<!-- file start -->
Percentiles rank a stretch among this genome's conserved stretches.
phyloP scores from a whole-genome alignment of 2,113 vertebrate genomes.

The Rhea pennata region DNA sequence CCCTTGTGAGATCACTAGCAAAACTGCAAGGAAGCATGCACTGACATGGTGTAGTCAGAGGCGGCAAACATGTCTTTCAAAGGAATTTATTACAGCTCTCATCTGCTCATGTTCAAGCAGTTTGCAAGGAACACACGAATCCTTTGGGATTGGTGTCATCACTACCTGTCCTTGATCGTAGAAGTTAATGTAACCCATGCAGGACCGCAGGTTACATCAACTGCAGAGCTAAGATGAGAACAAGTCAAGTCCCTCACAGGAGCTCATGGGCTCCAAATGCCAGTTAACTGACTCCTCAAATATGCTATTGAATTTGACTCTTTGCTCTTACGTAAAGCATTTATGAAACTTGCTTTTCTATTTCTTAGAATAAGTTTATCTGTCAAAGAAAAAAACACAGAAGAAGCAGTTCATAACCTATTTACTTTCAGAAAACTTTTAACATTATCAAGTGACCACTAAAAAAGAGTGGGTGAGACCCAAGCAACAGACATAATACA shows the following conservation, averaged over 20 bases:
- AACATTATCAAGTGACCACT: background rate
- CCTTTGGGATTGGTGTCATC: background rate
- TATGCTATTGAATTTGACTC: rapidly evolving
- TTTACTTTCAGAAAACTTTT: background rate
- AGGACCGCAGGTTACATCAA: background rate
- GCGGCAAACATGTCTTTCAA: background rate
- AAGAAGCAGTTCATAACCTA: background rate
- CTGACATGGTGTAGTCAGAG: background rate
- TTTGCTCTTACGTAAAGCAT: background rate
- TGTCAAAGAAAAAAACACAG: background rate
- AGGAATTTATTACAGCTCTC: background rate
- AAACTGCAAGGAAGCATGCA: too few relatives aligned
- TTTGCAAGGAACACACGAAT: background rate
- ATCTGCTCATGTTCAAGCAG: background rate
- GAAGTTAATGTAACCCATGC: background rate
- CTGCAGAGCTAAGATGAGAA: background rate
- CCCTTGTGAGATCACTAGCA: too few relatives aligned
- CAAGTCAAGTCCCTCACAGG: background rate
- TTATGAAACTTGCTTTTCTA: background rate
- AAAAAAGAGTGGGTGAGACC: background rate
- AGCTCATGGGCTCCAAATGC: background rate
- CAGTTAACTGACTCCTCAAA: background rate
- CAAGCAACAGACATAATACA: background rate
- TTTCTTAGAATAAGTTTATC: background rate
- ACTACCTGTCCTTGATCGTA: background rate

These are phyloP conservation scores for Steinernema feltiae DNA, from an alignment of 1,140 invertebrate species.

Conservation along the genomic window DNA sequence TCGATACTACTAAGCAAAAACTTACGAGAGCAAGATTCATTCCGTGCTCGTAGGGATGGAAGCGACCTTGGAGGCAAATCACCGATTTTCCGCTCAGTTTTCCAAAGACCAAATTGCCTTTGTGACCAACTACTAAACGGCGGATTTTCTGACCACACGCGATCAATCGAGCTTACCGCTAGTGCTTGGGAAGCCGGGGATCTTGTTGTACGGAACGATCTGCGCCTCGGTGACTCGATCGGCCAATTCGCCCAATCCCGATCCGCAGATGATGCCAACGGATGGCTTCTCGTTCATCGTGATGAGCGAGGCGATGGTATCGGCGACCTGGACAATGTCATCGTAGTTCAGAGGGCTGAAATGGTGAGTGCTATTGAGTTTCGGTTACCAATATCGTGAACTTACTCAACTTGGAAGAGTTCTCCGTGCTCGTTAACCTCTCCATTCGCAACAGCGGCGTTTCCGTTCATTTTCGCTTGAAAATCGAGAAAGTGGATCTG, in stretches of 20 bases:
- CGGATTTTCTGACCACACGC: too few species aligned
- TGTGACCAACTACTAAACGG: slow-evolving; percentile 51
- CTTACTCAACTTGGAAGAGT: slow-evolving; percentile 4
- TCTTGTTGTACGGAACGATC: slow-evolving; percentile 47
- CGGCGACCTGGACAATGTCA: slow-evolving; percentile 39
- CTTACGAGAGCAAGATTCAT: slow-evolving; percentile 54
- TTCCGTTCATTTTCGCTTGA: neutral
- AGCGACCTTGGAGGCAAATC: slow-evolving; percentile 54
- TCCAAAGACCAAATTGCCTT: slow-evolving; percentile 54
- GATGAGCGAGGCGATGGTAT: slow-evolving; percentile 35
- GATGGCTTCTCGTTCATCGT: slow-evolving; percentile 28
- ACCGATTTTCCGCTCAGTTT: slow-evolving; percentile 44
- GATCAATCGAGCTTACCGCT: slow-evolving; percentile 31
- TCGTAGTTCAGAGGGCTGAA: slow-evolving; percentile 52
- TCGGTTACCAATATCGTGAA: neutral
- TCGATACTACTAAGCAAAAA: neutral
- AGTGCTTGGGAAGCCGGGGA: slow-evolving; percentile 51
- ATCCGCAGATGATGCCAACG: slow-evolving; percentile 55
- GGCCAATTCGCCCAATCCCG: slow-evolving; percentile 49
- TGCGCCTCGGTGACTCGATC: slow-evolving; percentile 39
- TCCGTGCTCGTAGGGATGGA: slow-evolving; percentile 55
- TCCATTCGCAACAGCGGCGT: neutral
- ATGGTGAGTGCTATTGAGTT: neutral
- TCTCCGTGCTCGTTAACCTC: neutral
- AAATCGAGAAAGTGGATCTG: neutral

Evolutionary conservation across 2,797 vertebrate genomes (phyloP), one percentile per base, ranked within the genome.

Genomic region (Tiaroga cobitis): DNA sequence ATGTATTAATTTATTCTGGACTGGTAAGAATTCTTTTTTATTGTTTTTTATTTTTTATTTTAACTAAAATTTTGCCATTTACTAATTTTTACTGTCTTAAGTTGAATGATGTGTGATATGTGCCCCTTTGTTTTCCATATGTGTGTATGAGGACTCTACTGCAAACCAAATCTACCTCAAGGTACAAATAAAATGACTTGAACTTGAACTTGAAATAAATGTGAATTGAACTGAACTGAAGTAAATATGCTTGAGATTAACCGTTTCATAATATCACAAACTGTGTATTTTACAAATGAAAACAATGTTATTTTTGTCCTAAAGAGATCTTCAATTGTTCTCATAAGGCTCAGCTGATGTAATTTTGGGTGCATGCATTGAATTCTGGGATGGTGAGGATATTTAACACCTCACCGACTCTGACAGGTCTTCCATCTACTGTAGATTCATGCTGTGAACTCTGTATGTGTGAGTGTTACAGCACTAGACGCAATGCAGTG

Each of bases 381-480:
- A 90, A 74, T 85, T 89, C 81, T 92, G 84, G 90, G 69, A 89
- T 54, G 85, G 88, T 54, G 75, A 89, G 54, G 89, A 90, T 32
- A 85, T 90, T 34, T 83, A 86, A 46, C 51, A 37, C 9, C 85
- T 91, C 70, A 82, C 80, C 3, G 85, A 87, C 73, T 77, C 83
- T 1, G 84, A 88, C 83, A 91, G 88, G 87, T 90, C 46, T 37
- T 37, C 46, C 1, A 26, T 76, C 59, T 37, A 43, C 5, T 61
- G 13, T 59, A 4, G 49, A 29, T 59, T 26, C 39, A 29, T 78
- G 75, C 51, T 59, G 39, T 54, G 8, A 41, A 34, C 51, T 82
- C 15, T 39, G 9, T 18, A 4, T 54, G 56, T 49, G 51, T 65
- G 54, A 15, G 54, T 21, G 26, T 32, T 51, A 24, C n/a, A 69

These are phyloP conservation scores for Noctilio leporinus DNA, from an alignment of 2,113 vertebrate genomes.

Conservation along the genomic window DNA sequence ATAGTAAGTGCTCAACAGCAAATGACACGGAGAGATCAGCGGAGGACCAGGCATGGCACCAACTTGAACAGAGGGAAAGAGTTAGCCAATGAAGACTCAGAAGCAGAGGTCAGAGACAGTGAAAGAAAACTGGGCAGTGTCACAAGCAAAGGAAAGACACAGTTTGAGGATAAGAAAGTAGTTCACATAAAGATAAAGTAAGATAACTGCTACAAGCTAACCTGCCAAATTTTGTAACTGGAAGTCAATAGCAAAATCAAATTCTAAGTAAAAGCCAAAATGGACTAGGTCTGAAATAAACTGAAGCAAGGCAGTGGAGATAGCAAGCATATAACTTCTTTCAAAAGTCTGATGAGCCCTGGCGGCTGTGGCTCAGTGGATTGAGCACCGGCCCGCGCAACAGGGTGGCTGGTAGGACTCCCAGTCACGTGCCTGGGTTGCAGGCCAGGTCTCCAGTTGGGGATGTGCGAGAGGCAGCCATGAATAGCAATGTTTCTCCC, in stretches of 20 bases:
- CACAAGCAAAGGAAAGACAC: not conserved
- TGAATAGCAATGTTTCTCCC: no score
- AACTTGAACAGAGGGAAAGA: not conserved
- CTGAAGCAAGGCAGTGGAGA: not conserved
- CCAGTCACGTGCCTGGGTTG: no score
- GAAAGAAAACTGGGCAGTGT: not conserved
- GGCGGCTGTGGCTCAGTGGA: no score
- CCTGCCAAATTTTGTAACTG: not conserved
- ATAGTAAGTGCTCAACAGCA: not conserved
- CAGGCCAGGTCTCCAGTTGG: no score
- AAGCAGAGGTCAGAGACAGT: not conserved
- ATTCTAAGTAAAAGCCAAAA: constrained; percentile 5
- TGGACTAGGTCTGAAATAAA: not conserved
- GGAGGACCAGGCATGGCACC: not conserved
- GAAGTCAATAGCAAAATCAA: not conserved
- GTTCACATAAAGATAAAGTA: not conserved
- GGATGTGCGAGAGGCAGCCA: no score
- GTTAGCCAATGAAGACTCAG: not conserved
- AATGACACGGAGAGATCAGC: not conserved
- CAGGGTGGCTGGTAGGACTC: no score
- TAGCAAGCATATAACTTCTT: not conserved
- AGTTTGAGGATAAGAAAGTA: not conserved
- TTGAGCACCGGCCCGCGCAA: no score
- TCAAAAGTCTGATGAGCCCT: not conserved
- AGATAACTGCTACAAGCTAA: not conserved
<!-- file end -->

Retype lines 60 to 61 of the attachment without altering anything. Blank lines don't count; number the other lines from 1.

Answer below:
- T 54, G 85, G 88, T 54, G 75, A 89, G 54, G 89, A 90, T 32
- A 85, T 90, T 34, T 83, A 86, A 46, C 51, A 37, C 9, C 85